There's a lot to like about open source software. It can help your business by cutting costs and producing better software. It's open, auditable, and customizable, and free of the restrictive, invasive licenses and EULAs that infest proprietary software. You can build a community around an open source project, one that incorporates contributions from both staff and outside developers. If you're wondering how to start up and manage a genuine open source project, here are four fundamental tasks to get you started: start small, build trust and social capital, start smart, and build for the future.
In the past several years, open source has gone mainstream. A new survey by OpenLogic shows that virtually every enterprise is using open source software. More importantly, open source code is no longer just coming in the “back door” through unsanctioned downloads by enterprises developers. Instead, open source software is being welcomed in through the front door of the enterprise as an equal or preferred alternative to proprietary, closed source software. These new survey results confirm what many in the open source community have already observed: enterprises have clearly transitioned to a new stage in open source adoption.
When you release code under the GNU General Public License (GPL), you undertake a specific set of obligations. Many of these obligations, such as providing a copyright notice and a copy of the GPL version you are using, are relatively simple. However, the obligation to provide source code with the object code is more complex, because you have several choices about how to fulfill it – and the choice you make can cause ongoing problems, especially if you are not set up to administer it.
A couple of years ago I wrote about the IT culture of Europe and the market opportunity it presents for vendors of open source software. If you're ready to take advantage of that information, here are some points American open source software vendors should consider when developing a plan to open new markets in Europe.
The European Legal Network Conference was held last month in Amsterdam. Organized by the FSFE (Free Software Foundation Europe), it is designed “to allow legal experts to discuss the future of Free Software licenses and associated best practice in this field.”
Looking for ways to save money on your computing infrastructure? Heard about Linux uptime but need to do more research? You're not alone. Community Linux distros have become increasingly popular within the enterprise as organizations look to cut costs without compromising on functionality and reliability. But it can be tough to determine which distributions are best suited to different uses within the enterprise and how to approach a migration from a commercial Linux distribution like Red Hat Enterprise Linux (RHEL).
Europe leads the world in open source software adoption and development. Open source solutions have greater market share in Europe than the rest of the world, both on the server and the desktop, and more open source developers live in Europe than on any other continent including North America. Only 18% of the developers on SourceForge live in the United States, while 33% live in the European Union (EU). European firms that contribute to open source projects account for about 565,000 jobs and have combined annual revenues of over €260 billion ($350 billion).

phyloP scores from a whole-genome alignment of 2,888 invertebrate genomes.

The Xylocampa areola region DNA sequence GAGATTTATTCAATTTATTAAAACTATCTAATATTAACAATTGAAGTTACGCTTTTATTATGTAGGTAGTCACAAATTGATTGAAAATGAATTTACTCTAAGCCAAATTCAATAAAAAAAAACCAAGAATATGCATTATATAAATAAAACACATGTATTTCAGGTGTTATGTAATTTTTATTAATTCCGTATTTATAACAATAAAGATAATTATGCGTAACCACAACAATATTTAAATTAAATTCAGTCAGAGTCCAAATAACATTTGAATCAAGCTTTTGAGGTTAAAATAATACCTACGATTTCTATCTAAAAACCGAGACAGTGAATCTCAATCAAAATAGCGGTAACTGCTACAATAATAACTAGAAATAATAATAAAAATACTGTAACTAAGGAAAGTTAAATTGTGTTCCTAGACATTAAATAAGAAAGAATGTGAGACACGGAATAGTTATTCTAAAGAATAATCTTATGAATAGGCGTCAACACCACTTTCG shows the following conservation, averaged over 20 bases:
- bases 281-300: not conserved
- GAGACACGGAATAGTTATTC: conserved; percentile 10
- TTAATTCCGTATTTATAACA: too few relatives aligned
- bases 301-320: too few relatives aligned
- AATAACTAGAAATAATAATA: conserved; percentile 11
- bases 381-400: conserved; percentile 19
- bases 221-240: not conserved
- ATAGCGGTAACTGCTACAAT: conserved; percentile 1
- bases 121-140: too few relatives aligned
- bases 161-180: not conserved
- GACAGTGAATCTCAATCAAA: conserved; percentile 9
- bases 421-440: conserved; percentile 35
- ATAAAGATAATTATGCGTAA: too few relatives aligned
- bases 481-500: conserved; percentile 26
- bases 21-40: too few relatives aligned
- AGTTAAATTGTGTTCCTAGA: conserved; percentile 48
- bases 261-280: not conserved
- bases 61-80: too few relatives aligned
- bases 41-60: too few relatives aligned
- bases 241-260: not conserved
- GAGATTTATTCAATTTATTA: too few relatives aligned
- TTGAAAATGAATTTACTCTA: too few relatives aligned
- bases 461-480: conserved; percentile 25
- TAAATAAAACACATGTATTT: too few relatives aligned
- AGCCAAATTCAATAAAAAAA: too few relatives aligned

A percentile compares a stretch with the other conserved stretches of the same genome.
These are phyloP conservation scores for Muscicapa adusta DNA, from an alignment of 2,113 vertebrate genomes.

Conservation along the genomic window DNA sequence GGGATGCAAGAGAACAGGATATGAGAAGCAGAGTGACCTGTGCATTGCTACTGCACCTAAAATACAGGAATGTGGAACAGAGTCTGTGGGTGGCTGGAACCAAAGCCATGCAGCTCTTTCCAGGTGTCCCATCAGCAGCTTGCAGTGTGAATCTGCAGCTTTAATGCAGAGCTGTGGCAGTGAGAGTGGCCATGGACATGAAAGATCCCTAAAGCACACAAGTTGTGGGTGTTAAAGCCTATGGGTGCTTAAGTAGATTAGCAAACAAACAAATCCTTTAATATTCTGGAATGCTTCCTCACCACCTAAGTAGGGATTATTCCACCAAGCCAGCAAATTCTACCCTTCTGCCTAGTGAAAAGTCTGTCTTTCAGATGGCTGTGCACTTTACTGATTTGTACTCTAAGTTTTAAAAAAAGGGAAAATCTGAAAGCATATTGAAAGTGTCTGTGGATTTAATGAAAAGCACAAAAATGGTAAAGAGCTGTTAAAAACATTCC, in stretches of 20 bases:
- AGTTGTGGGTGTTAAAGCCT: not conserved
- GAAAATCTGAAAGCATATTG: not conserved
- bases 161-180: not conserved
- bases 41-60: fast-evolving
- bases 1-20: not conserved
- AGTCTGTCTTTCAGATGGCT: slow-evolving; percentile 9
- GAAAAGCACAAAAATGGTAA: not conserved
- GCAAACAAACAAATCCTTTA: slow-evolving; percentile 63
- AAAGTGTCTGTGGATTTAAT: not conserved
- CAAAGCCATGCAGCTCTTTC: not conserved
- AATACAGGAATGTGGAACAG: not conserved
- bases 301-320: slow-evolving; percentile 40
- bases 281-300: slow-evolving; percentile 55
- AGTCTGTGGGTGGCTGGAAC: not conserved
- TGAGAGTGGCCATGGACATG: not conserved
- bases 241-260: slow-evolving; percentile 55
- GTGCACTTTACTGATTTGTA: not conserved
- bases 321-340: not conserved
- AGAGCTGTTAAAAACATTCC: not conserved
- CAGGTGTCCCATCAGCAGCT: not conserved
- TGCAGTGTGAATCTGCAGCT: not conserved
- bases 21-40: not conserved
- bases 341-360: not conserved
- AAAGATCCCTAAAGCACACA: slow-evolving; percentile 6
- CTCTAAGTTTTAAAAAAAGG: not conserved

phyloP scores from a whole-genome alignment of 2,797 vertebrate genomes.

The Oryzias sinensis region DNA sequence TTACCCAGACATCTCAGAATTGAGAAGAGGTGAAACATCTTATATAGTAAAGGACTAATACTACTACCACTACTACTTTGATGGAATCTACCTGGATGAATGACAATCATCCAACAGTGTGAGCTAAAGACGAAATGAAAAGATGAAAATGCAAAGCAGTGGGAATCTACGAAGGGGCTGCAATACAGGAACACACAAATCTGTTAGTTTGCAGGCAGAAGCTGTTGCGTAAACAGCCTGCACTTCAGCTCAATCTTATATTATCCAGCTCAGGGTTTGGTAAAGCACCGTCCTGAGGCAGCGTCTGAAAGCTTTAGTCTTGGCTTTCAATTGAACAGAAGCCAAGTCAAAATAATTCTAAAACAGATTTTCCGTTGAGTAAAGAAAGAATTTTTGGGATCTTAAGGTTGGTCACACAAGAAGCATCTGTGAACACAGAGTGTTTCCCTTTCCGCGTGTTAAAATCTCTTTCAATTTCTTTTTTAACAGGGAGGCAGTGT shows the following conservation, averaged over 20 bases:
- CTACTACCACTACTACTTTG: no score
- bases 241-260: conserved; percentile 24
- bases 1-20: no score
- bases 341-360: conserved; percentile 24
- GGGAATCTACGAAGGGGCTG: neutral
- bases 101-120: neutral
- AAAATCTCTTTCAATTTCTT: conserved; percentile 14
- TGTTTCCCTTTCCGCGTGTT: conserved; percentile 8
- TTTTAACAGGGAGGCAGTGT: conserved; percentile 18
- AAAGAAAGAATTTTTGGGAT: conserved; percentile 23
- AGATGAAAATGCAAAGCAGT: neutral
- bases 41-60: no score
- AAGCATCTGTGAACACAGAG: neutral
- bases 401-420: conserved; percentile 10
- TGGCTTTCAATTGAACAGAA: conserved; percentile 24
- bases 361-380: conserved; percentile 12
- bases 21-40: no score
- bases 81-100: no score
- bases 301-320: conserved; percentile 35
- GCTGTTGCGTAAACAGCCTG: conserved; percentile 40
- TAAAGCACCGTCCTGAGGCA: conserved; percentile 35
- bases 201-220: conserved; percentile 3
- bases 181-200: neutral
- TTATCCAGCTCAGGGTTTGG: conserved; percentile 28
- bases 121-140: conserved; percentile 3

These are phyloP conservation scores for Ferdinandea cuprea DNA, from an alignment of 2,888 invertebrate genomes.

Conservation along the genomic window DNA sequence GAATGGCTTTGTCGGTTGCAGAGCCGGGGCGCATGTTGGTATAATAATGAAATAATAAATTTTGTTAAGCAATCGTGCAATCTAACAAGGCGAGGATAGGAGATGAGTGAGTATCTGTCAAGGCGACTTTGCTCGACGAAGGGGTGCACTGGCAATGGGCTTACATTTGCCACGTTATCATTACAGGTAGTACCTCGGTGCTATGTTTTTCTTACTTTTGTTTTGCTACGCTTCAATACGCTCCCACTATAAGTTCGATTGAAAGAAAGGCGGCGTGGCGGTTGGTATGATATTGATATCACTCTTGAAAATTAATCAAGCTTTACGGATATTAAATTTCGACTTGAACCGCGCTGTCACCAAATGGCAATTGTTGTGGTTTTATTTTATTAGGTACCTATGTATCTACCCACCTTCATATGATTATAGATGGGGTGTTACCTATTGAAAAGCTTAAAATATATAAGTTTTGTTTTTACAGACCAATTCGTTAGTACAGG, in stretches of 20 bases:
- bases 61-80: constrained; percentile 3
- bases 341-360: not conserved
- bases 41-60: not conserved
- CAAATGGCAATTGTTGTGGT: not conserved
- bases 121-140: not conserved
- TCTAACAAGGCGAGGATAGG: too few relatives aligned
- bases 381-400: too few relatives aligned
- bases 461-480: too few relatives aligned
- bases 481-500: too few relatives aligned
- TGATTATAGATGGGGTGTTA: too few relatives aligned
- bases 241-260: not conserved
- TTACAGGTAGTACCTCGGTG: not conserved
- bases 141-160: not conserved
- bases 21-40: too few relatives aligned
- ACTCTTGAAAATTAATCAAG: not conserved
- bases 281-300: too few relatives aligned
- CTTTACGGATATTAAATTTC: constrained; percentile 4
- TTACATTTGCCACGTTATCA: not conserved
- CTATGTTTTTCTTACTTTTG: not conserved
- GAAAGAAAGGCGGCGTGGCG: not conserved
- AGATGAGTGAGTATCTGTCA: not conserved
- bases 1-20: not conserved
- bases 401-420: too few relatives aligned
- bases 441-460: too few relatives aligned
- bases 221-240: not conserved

Remember that "Think Globally, Act Locally" bumper sticker you've seen on hybrids and VW buses? The folks over at Mozilla have really taken the message to heart, and it's worked out quite well for them — the next version of their Firefox browser is slated to ship with over 70 localizations, covering over 97% of the world's Internet population. Oh, and have you noticed that Firefox continues to grow market share at the expense of Internet Explorer? By the end of last year Internet Explorer fell from a 75.47% market share to 69.77%, while Firefox surpassed a 20% share for the first time ever, reaching 20.78% by the end of November 2008. John Lilly, a Chief Executive at Mozilla, called that a "significant milestone." We call it awesome, and we've got to think it's partly due to localization. As a matter of fact, their ability to engage the locals has been one of the most important factors in Mozilla's global success.
We know that free and open source software (FOSS) is bigger than the code. It's a powerful movement, with the potential to change the world in profound ways. Cooperation. Collaboration. The best minds working toward the best solutions they can imagine and making those ideas available to all, regardless of cash flow — these ingredients make for quite a heady stew. For those of us already sold on the advantages of FOSS it can be hard to imagine why anyone would hesitate to jump in, but the reluctance to embrace open source can be summarized with just two words: human nature. There are a lot of people out there who simply have no idea. Who are even suspicious of all this free and open stuff. The words alone can impart to the uninitiated an uncomfortable feeling. They'll be made to pay in some form or another — they just don't know how, yet. We know that the price can only be measured in willingness to change. To some, that sounds pretty steep.